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The S&P's Looming Break: Trade It or Fade It?


You're looking for three things.

Everyone has been watching the range on the S&P 500 over the past month. The index hasn't been able to close much above 1110 or below 1085 since early November, and that's making folks very anxious.

The common interpretation of this kind of volatility coil is that once the index breaks one way or the other, it's going to keep moving in that direction. It's kind of a pat answer that's taken from the textbooks (which aren't always right when subjected to historical analysis), so let's test it.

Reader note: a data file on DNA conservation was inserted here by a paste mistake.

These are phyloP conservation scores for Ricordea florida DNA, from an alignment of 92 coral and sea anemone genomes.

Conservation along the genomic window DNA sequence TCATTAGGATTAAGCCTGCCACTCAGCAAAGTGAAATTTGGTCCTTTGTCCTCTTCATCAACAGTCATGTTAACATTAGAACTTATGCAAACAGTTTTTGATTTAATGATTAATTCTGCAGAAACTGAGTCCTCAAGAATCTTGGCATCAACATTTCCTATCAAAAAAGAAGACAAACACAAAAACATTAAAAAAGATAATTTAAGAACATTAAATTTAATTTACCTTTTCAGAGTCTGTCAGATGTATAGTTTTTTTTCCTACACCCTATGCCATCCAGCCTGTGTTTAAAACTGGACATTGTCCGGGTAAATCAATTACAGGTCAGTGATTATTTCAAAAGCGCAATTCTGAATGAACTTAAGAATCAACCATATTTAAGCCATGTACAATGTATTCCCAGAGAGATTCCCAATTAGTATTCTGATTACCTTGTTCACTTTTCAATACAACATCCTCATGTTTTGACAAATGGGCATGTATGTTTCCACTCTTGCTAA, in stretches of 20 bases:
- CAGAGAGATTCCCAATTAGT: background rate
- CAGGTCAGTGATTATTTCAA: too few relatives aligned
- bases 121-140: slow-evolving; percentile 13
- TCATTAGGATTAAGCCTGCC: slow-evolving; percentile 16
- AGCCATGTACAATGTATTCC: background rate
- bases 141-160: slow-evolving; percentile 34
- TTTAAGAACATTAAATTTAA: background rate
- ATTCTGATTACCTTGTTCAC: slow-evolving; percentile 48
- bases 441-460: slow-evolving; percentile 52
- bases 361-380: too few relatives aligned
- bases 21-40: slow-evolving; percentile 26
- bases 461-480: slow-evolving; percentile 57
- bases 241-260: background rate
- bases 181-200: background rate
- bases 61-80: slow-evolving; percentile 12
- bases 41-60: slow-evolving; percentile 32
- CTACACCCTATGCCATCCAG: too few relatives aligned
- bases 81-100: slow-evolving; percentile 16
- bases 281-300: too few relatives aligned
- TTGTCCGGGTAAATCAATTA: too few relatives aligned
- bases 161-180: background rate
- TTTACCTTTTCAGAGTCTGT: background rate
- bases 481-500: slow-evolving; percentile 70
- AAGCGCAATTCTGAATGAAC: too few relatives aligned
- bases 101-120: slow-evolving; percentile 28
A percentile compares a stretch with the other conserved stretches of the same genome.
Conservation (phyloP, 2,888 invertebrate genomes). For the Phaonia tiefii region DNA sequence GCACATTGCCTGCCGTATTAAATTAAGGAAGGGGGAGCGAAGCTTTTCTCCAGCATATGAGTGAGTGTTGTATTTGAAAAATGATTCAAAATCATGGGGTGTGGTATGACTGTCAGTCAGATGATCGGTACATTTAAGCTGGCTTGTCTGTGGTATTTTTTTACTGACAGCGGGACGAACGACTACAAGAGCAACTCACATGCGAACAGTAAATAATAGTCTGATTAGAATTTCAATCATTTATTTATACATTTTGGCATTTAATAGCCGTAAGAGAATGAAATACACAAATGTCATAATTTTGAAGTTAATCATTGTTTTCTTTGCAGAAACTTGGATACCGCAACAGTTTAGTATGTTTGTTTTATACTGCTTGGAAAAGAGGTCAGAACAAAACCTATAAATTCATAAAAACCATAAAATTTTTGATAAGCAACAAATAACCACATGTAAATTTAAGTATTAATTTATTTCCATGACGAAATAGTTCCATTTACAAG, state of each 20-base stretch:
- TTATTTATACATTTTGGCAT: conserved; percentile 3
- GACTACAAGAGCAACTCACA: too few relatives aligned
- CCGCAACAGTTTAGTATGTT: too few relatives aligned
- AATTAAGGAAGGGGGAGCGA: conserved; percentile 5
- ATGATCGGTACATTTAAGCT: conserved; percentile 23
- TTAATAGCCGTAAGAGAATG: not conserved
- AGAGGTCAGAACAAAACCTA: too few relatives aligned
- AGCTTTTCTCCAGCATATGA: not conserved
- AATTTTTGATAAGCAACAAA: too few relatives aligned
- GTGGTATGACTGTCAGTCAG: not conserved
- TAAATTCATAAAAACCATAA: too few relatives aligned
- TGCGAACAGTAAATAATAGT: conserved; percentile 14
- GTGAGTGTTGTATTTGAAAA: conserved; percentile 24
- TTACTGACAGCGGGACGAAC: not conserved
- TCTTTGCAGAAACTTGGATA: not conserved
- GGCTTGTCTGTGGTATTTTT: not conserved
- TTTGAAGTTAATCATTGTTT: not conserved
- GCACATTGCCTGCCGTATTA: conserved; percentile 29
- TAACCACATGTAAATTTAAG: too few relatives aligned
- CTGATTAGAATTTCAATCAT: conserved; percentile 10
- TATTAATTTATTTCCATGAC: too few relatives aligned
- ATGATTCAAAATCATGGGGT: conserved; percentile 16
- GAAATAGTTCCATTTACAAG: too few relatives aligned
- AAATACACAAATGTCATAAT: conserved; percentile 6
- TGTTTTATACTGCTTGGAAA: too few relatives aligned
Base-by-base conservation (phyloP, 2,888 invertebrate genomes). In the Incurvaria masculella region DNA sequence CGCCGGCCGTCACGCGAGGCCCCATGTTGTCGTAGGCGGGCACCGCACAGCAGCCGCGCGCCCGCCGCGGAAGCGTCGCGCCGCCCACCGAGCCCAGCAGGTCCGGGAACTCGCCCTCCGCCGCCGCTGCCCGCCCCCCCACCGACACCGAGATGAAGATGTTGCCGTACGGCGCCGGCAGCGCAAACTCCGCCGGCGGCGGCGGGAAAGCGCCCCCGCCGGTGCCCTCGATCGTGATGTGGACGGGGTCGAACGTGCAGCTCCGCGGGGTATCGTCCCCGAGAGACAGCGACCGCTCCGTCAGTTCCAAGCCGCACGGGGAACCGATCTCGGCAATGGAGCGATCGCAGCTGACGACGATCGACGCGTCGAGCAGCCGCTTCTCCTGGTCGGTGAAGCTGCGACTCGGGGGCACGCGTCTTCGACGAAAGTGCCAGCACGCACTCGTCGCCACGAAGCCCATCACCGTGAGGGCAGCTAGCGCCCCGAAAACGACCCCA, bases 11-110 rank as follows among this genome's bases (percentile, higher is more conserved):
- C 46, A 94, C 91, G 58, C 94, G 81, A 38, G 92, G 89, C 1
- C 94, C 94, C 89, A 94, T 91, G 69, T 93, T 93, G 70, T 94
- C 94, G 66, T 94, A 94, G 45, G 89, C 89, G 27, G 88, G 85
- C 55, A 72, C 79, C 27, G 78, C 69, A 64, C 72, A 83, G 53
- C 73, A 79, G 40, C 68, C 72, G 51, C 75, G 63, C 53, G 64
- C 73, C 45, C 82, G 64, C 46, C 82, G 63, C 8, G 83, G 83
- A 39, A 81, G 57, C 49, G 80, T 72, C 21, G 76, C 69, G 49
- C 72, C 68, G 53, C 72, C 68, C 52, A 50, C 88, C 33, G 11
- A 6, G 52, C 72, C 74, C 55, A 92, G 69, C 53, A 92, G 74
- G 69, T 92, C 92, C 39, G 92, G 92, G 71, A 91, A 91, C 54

What we're looking for are three things:

1. The difference between the highest and lowest close over the past month is less than two times the Average True Range.

The S&P 500 hit a 52-week high sometime in the past month.

The S&P then trades at either a one-month high or one-month low.

Buying the S&P at the close of the day that it breaks to a new one-month extreme yields the following results when holding the trade for a week:

Breakout to a new high: 77% winners (20 out of 26 trades), +0.7% average return, 2-to-1 reward-to-risk ratio.

Breakdown to a new low: 36% winners (10 out of 28 trades), -0.1% average return, 0.8-to-1 reward-to-risk ratio.

So for the short-term at least, trading in the direction of the breakout seems to have some historical backing.
No positions in stocks mentioned.

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